• Introduction to Multivariate Probability: An introduction to multivariate probability distributions. Topics include but are not limited to joint probability density functions, conditional and marginal probability distributions, moment generating functions, covariance and correlations, transformations and linear combinations of independent random variables. This course, along with Statistics 215, also serves as preparation for Actuarial Exam P/1. Offered second half of the semester.

See the course catalog for more information.

Ready to take the next step?

Science and Technology Center

As an engineering major, you'll have the opportunity to spend time in Dordt's Science and Technology Center. Informally known as the "Science Building," the Science and Technology Center is home to labs for mechanical engineering, electronics, electrical engineering, and computer-aided design.

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A front exterior view of the Science and Technology Center

Student Stories

Dordt students and alumni use their gifts to make a difference in the world. Check out their stories to see how Defender Nation lives out our mission to work effectively toward Christ-centered renewal in all aspects of contemporary life.

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Emotional Engineering

Nicholas Kuperus

During his time at Dordt, Nicholas learned invaluable skills that prepared him to enter the field of engineering and grew in many areas, especially in his spiritual life.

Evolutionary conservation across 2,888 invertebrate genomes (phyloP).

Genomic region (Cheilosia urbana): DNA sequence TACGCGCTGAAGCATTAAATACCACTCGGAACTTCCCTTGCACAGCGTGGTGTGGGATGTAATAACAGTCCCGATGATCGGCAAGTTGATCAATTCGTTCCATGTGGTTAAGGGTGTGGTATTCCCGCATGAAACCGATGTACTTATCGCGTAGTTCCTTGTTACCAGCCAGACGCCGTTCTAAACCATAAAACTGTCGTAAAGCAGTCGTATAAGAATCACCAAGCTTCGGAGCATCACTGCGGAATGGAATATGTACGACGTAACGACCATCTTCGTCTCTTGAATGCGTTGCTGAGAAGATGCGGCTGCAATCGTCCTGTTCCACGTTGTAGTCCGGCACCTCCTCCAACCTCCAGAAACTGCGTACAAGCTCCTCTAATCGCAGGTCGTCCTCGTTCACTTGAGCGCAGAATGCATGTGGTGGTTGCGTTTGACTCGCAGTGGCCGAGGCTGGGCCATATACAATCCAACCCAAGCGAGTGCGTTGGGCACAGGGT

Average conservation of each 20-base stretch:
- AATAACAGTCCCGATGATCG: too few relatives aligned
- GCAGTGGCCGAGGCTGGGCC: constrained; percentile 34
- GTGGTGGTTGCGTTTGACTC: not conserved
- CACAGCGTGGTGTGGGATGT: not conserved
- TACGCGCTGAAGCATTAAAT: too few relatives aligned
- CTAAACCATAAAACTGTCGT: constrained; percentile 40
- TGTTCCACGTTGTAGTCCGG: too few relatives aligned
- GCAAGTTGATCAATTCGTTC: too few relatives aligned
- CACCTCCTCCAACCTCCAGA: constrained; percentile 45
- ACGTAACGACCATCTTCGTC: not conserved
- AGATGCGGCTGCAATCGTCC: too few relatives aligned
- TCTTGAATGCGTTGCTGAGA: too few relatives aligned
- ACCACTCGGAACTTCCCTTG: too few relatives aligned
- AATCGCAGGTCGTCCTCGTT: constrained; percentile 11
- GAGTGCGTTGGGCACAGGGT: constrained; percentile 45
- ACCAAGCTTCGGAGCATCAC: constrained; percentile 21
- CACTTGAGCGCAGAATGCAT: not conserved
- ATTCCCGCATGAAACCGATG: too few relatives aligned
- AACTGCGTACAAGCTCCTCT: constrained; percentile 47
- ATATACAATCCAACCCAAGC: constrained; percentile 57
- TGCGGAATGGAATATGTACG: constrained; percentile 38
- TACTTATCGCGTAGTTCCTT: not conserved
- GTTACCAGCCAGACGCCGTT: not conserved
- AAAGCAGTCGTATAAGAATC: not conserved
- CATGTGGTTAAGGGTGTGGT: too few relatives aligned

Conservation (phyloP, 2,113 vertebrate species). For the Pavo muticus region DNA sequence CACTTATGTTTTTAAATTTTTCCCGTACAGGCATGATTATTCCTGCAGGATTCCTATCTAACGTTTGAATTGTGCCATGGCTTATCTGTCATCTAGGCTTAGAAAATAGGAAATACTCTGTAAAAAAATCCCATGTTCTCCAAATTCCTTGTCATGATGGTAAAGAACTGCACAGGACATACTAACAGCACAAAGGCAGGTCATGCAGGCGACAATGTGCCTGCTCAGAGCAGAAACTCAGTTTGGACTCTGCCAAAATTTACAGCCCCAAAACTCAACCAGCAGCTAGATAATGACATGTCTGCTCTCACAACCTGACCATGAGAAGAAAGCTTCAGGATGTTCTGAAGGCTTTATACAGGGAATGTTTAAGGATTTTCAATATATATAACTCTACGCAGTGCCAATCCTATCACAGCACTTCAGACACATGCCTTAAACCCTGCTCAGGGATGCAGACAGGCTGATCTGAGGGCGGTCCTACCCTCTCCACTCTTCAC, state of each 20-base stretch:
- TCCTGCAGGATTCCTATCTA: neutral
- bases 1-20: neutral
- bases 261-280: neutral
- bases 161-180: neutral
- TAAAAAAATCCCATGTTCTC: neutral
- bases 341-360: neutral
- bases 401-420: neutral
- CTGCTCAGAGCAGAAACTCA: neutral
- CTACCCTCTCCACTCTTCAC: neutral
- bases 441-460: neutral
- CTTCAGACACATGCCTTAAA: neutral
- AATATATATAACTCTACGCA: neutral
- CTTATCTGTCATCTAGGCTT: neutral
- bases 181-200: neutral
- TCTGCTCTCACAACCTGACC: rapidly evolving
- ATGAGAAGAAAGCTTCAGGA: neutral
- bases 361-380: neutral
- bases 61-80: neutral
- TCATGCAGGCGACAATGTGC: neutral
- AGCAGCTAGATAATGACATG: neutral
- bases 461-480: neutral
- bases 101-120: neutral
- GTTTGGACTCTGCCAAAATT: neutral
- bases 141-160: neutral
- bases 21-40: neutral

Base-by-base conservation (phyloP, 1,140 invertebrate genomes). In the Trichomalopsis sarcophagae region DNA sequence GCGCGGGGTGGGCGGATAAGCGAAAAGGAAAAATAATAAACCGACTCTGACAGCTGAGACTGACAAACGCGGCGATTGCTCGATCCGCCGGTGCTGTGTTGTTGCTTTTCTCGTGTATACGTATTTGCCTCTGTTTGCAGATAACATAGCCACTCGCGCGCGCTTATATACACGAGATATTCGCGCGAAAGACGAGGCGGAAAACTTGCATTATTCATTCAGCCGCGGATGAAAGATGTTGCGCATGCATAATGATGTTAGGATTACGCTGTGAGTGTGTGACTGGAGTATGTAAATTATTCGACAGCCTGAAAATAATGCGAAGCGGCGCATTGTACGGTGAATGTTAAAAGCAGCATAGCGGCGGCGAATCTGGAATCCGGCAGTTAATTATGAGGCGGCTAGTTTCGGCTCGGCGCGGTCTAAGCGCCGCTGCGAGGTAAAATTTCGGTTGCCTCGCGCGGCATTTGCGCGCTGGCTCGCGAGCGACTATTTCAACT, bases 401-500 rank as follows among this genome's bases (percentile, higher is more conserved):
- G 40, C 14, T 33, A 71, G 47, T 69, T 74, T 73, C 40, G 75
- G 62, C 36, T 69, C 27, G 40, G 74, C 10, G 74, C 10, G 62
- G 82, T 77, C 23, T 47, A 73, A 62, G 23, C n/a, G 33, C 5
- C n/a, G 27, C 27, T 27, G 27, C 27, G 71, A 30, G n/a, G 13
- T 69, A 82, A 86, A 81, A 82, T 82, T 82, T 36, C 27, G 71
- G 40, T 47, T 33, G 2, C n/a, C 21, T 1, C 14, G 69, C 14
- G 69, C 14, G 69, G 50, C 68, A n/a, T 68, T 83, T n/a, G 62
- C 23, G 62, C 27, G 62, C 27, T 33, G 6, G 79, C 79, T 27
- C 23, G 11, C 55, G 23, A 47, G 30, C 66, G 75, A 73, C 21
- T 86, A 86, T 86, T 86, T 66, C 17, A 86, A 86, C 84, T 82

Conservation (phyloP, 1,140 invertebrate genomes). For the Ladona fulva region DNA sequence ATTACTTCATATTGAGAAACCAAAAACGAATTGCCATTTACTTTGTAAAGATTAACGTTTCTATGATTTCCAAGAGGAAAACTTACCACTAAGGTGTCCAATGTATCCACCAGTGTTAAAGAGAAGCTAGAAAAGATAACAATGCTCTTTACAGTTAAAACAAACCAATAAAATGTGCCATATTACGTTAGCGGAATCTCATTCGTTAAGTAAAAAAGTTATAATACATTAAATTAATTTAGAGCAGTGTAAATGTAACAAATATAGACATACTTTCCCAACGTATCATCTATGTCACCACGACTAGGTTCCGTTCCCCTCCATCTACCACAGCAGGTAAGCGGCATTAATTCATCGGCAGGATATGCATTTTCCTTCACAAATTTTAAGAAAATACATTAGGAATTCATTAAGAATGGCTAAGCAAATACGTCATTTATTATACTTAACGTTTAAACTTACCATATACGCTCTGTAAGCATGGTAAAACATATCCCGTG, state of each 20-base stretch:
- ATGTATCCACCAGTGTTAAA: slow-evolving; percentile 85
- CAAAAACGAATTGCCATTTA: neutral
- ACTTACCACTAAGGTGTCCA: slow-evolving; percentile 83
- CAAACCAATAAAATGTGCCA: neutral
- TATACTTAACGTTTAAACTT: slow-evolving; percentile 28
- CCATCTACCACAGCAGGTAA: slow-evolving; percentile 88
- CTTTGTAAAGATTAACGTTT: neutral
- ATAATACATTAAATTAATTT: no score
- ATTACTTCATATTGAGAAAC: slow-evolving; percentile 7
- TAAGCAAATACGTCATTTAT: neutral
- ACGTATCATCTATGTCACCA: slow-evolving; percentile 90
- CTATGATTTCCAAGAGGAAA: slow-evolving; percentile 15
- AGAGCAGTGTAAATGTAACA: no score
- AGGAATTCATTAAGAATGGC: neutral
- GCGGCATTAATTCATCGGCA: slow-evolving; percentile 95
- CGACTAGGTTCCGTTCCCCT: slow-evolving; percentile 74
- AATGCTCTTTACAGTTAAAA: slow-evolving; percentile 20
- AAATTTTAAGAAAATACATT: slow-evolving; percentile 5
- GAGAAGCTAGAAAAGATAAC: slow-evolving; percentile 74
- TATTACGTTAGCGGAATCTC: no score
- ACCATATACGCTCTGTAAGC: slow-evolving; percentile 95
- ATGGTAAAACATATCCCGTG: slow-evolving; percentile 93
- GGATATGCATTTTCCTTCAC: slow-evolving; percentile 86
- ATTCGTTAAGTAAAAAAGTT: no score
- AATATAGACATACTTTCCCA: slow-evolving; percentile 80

Nicholas Kuperus

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Gaining in Engineering

Monique Lieuwen

Monique travels from Canada to get a Christian education and engineering degree

Monique Lieuwen

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Yielding Fruit

Andrew De Haan

Dordt's engineering program prepared Andrew in ways he did not anticipate before entering the workforce.

Andrew De Haan

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When Worlds Collide

Becca Groninga Merging rap music and an engineering degree

Engineering and rap seem like two separate worlds, but at Dordt, Becca was able to pursue both interests.

Becca Groninga Merging rap music and an engineering degree

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Grounding in God's Story

Darrin Beekman

Beekman looks back and acknowledges the most valuable aspect of Dordt's engineering program being the grounding of their work within God's story.

Darrin Beekman

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Beyond Coursework

Kyle Vander Zee

Kyle recognizes that the engineering program at Dordt prepared him in ways beyond the obvious coursework that allowed him to extend his faith and perspective into his future.

Kyle Vander Zee